A random mystery in the vein of The Happy Hollisters.
Danny is so excited. Grandpa Nomura has agreed to let Danny carry one of his treasured Samurai swords in the Nisei Festival parade this Sunday. Such a treasure will add greatly to the celebration of their Japanese heritage. Danny can hardly wait!
But then, Mr. Kaji from the Japanese government appears. He says that he has been sent to reclaim the old sword as property of Japan – along with many other swords that he has already reclaimed and which he keeps in a big black trunk.
But that night, the trunk is stolen from out of their house! Who could have done it? Could it have been the construction man? And why does next-door neighbor, Mr. Shinoda have a secret hole in his brick wall…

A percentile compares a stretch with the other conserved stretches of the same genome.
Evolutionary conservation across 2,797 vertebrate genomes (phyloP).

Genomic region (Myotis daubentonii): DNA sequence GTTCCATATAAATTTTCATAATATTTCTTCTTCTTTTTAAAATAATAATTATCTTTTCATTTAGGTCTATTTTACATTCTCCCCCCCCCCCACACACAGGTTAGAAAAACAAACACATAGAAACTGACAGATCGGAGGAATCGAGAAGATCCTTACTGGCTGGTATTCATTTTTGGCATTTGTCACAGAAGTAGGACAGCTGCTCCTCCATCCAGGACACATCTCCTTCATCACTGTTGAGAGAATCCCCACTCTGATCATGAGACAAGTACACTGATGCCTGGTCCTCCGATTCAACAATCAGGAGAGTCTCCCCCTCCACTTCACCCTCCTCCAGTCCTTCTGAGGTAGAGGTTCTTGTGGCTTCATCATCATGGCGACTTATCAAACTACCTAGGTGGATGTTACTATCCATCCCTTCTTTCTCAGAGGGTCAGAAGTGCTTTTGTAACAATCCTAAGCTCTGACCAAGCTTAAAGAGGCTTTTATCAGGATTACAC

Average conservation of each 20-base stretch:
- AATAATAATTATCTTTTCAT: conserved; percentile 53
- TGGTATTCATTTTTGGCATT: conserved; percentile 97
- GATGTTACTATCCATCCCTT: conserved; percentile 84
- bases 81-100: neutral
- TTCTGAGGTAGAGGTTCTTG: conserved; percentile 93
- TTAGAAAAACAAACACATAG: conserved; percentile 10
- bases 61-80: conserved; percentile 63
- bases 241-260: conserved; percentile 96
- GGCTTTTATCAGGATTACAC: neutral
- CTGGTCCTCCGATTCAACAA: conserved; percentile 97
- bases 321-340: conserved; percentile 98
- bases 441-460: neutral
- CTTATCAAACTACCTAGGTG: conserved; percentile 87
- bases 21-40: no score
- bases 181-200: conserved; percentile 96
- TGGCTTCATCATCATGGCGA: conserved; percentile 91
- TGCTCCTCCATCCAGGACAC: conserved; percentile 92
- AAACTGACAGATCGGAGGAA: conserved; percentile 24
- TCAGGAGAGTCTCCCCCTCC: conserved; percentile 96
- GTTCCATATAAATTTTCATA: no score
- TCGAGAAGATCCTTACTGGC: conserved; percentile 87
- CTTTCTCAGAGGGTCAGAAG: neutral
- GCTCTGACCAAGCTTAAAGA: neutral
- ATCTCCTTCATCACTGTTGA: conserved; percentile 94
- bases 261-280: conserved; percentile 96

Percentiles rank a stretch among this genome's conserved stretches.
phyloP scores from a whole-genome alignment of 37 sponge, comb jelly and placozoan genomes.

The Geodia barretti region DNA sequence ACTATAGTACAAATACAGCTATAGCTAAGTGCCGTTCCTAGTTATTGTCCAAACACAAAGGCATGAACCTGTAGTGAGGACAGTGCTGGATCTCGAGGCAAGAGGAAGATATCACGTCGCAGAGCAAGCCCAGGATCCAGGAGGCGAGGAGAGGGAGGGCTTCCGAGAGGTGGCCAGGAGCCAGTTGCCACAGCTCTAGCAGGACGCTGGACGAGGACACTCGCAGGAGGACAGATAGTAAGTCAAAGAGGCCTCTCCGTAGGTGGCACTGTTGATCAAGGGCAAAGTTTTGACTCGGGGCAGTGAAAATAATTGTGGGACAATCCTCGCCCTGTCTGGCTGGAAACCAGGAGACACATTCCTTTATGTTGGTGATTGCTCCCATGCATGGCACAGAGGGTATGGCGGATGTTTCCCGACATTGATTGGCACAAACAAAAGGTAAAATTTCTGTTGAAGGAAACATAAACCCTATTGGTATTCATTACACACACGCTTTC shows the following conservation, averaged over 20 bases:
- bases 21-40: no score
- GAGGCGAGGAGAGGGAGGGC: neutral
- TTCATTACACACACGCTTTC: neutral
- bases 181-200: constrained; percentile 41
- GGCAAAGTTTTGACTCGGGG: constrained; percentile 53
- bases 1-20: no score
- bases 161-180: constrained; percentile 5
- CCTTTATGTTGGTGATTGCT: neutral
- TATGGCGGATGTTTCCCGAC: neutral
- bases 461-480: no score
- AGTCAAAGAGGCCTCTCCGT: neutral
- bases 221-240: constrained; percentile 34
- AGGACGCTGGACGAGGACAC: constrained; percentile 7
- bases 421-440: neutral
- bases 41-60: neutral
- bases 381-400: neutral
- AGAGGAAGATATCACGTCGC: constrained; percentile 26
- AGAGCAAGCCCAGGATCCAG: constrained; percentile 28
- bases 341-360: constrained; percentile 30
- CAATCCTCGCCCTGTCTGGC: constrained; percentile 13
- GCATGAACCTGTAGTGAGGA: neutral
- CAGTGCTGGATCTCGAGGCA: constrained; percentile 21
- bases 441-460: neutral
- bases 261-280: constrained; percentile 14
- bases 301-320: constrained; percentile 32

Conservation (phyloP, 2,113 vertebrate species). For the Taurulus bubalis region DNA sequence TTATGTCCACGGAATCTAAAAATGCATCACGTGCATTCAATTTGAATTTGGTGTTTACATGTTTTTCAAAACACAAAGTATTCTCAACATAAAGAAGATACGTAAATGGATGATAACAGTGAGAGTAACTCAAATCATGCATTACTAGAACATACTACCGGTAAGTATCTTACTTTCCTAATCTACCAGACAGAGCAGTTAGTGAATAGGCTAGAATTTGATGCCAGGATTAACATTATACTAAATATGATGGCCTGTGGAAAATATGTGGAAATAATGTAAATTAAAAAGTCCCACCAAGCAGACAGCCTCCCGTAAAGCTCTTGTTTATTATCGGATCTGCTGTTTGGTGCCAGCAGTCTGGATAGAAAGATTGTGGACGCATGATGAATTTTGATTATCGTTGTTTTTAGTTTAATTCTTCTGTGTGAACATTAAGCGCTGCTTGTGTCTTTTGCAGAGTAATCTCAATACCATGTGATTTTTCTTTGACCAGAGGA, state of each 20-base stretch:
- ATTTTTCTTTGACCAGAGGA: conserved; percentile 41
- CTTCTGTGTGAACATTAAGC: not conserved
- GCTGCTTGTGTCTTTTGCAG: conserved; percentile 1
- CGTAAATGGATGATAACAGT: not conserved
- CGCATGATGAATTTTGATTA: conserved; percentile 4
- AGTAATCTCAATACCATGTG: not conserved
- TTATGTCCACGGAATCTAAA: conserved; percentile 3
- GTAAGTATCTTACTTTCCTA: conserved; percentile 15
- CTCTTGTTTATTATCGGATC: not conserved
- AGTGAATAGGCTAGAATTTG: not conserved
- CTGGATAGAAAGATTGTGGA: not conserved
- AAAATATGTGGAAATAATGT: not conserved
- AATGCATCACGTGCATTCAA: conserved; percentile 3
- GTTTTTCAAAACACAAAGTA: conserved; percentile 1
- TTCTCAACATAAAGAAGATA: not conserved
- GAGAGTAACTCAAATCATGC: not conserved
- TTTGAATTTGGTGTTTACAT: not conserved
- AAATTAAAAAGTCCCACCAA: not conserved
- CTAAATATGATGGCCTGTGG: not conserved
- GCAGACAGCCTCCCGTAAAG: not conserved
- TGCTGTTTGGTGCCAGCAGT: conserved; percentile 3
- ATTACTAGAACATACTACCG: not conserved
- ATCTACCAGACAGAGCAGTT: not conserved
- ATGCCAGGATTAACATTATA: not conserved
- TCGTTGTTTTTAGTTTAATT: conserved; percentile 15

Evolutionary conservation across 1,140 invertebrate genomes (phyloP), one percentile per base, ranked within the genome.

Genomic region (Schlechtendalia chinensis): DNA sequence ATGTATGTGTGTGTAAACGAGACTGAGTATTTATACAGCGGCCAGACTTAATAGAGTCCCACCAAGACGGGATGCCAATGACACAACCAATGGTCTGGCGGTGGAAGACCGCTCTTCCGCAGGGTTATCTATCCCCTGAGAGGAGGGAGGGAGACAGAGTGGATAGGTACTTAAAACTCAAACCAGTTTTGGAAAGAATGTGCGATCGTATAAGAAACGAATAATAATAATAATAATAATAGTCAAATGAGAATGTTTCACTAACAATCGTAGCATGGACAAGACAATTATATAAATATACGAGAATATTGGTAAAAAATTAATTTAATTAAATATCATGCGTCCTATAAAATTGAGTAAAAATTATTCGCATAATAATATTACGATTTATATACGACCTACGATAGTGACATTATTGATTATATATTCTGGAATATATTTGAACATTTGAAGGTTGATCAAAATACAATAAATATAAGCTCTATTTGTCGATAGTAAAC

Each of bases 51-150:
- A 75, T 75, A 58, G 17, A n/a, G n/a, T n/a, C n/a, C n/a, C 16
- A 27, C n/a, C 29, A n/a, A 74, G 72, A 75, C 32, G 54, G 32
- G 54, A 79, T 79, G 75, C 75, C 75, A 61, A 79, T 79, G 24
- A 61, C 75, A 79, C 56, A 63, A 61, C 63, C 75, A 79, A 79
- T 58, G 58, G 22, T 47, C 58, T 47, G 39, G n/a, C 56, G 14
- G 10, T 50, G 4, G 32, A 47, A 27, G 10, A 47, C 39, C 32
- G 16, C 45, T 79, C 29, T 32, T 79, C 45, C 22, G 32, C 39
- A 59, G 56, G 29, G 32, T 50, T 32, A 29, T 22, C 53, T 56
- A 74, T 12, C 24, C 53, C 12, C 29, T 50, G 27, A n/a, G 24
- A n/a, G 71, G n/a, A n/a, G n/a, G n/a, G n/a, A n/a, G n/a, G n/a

Grandpa and Grandma believe strongly in preserving the old traditions. Danny and Carol respect this, although they do not always agree that the traditions are as important as their grandparents believe.
One theme in the story (and an element that controls part of the plot), is the tension between Grandpa and Mr. Shinoda. They hold a grudge against one another of long standing. Danny and Carol are sorry for the disagreement and attempt to patch it up, believing it to be silly. In the end, Grandpa and Mr. Shinoda are friends again.
The proverb “If you ask too often, even Buddha will turn away” is quoted several times.
Mr. Shinoda says that little elves help him cook fortune cookies.
Luck is referenced three times.
Christmas is referenced once.
‘Gosh’ and ‘darn’ are each used four times, ‘heck’ twice, and ‘golly’ once.
Conclusion. Classic filler fiction.
Review © 2013 Laura Verret